Fire-Zone1200x800Is the term “themed entertainment” archaic?  I could argue that just about everything is themed to one degree or another these days.  And, especially in a museum, it’s important to install some facet of entertainment into exhibit design to maintain engagement, be it through interactivity or catchy graphics, when most visitors are now connected online through a portable device.  Perhaps it’s time to drop “entertainment” from the TEA name.  With new technologies and out-of-the-box approaches to projects, the industry has entered a phase of experiential design.  It’s no longer enough to have a designed exterior and a designed interior.  Everything now is encompassing and emotionally engaging.  Perhaps “Themed Experience Association?”   You can contact my trademark attorneys.

It’s important to remember that the artistic skills in a number of fields that began in entertainment migrated to the design of educational institutions.  The same people the apply their skill sets to one apply them to the other.  If it were not for the inclusion of these skills garnered in the entertainment industry, the 9/11 museum would use antiquated display methods and look like something out of the 1950’s.  Entertainment design has transformed museums into institutions that engage their visitors through the senses and create an emotional link between the museum’s message and the visitor.  Passivity is a thing of the past.

Some of the family members brought up the fact that Harry Potter attractions were awarded along with the museum.  It’s important to note that many of the same design firms that worked on those Harry Potter attractions also offered their services to the 9/11 Museum.  And yes, the event took place at Disneyland.  With “it’s a small world” receiving an award as a classic attraction, and everyone knowing where the Disneyland hotel is, it’s much easier than having to give them travel instructions to Stavanger, Norway (look for the tractor with the human eyes – he received a Thea too).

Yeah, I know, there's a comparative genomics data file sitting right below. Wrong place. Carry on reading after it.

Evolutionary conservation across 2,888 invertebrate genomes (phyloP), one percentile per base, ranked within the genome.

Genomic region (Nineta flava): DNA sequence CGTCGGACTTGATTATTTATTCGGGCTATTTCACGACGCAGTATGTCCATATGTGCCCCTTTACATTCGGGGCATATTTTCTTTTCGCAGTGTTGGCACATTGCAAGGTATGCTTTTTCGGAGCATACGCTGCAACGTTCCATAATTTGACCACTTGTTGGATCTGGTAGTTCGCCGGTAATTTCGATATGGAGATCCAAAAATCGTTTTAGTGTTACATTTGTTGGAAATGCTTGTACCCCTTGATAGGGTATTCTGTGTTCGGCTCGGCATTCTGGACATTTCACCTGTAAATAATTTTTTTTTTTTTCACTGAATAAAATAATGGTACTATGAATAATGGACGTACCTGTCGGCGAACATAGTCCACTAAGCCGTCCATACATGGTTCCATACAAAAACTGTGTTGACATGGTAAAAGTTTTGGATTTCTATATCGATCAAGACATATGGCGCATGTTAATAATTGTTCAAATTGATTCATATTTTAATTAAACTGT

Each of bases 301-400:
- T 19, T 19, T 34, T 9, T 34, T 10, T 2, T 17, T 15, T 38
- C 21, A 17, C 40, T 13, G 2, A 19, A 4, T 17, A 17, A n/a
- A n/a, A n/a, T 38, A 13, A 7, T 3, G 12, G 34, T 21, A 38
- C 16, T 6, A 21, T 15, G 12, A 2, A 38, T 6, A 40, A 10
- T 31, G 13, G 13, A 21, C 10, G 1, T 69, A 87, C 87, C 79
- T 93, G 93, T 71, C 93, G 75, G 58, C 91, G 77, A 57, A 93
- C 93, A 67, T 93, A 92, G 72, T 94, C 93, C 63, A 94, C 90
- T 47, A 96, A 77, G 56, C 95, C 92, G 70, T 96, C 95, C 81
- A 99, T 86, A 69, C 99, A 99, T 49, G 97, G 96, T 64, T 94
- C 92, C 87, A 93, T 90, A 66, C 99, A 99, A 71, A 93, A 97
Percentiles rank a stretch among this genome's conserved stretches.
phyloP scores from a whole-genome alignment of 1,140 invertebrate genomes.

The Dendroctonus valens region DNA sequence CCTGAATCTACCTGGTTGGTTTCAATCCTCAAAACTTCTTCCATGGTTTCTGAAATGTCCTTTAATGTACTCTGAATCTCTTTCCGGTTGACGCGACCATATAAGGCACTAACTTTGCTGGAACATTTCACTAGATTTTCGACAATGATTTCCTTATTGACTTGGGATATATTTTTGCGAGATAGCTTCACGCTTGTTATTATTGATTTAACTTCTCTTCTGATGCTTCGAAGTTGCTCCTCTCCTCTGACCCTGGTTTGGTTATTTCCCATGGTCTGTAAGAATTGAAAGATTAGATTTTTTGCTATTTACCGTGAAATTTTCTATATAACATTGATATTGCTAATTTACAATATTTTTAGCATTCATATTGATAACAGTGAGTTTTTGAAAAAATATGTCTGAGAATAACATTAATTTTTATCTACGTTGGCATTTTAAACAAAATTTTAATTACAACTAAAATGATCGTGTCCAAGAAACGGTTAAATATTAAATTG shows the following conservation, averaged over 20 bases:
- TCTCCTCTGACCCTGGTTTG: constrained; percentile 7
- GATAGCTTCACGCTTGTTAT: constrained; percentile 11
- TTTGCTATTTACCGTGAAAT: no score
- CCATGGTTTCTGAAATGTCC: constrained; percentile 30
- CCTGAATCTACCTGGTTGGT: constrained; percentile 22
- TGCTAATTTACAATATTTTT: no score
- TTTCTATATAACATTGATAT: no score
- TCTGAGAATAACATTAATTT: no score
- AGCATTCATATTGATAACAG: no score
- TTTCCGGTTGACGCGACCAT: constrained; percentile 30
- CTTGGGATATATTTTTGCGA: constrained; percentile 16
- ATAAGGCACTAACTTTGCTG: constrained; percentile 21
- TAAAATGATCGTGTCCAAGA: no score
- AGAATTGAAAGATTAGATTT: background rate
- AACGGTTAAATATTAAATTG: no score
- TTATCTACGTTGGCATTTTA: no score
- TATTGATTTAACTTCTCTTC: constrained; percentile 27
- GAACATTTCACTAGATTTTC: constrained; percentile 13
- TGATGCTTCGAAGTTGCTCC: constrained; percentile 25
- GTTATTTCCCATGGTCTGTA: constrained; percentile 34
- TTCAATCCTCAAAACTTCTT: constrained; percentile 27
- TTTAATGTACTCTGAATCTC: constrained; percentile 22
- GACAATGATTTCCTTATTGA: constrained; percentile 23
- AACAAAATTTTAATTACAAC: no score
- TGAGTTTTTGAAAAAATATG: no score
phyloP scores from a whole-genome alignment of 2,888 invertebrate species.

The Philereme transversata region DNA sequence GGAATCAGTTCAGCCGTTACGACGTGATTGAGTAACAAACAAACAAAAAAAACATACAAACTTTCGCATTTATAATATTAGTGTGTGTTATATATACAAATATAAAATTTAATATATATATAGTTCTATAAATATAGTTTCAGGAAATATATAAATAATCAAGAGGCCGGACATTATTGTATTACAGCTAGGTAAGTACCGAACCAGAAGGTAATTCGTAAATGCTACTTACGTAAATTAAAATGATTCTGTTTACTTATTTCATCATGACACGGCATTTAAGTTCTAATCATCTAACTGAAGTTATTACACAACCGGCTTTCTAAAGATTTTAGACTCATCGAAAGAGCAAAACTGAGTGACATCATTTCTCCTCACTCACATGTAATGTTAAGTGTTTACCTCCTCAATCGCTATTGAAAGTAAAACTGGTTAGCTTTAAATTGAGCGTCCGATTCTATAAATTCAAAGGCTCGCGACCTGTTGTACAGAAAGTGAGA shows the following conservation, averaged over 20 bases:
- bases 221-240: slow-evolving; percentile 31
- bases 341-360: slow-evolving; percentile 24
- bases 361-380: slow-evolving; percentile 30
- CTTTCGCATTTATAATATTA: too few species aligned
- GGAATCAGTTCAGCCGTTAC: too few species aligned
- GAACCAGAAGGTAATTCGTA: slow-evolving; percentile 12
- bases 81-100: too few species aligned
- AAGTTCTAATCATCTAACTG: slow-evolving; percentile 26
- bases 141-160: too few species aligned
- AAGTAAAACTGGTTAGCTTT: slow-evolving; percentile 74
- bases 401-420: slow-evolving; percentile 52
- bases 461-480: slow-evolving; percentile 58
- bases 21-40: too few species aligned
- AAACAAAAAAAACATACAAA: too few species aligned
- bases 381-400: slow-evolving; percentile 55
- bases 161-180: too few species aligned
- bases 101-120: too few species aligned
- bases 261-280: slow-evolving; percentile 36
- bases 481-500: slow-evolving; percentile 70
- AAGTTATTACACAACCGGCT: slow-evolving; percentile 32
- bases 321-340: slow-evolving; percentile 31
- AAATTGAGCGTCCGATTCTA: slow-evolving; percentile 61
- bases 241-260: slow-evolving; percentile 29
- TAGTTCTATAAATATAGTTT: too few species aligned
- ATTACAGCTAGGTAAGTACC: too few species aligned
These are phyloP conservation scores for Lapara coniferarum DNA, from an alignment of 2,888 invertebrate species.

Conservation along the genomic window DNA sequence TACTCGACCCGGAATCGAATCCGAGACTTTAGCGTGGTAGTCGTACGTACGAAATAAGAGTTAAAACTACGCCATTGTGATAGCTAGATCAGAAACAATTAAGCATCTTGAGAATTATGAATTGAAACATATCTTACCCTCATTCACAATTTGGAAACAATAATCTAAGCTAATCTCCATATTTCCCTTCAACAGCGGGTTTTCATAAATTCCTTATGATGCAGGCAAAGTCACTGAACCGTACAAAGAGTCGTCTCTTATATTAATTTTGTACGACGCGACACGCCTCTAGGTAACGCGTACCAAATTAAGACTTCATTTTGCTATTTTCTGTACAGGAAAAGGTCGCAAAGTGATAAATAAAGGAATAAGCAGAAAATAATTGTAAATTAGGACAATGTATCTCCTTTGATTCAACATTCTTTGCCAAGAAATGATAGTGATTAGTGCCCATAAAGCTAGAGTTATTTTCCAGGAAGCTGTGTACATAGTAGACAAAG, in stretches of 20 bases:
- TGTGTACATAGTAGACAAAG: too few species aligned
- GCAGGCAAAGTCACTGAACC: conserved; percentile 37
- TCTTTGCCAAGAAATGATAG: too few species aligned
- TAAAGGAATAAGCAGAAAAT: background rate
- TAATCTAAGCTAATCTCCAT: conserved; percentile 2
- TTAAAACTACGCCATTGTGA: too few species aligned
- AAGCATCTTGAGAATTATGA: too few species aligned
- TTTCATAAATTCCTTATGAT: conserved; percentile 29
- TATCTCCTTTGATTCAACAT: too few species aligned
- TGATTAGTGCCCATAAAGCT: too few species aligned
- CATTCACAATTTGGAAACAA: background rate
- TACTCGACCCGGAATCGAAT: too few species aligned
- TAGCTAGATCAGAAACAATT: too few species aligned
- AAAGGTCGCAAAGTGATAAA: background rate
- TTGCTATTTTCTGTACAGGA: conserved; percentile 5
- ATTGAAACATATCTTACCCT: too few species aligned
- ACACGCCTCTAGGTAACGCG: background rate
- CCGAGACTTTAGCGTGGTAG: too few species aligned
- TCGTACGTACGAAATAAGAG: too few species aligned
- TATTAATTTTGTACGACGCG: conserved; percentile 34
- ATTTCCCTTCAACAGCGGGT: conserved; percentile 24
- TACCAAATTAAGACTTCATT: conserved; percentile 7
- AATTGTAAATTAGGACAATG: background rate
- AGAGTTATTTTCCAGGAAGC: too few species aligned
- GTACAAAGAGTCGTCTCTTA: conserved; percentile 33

10391044_10152433725279356_1940791356860502329_n (1)

The newly trademarked logo for SeaWorld's Orlando resort

The newly trademarked logo for SeaWorld’s Orlando resort, obtained legally through eighteen lawsuits and a 7-2 ruling in the US Supreme Court

Based on new CEO Joel Manby’s experience at Herschend Family Entertainment, here are a few of the things we’re likely to see happening over the next five years at SeaWorld:

  • An increased emphasis on education, especially interpretive signage.
  • More artisan craftspeople in the parks to feed into the targeted family demographic.
  • Non-theme park standalone attractions.  SeaWorld has already attempted this with its bids for the river tour in downtown San Antonio and the giant wheel in San Diego.  Manby has a successful track record in this market segment.
  • Management contracts over non-SeaWorld owned theme parks, private zoos, and aquariums.
  • The purchase of one or more hotels surrounding the Orlando park and their complete refurbishment and rethemeing, transitioning the Orlando operations from utilizing partner hotels to becoming a fully integrated resort along the lines of Universal Orlando, Walt Disney World, and LEGOLAND Florida.
  • A fourth theme park in Orlando, likely the size of Aquatica or Discovery Cove, to feed into that integrated resort.  Although the type of park is unknown, it would likely carry over the oceans or sea theme of the other three parks and the hotel(s).

showleonmarino120 (2)The reality of it all is that he was framed by the dolphins, but the deed itself was carried out by the park’s sea lions, who in the end wound up with the girl.  It’s true.  I read this in social media.

On the morning of March 3, Jose Luis Barbero Hernandez kissed his wife goodbye, stepped into his Peugeot, and drove from his home in the town of El Toro on the Spanish island of Mallorca to a meeting at which he never arrived.  Out of concern that he had reported death threats following the release of an accusational video on YouTube and to the media, The Spanish National Police and Civil Defense mounted a search for Barbero, head animal trainer at Marineland Mallorca, utilizing helicopters, boats and foot power around and throughout the island.  Four days later, Barbero’s body was found inside his car in a parking garage at the Palma Airport.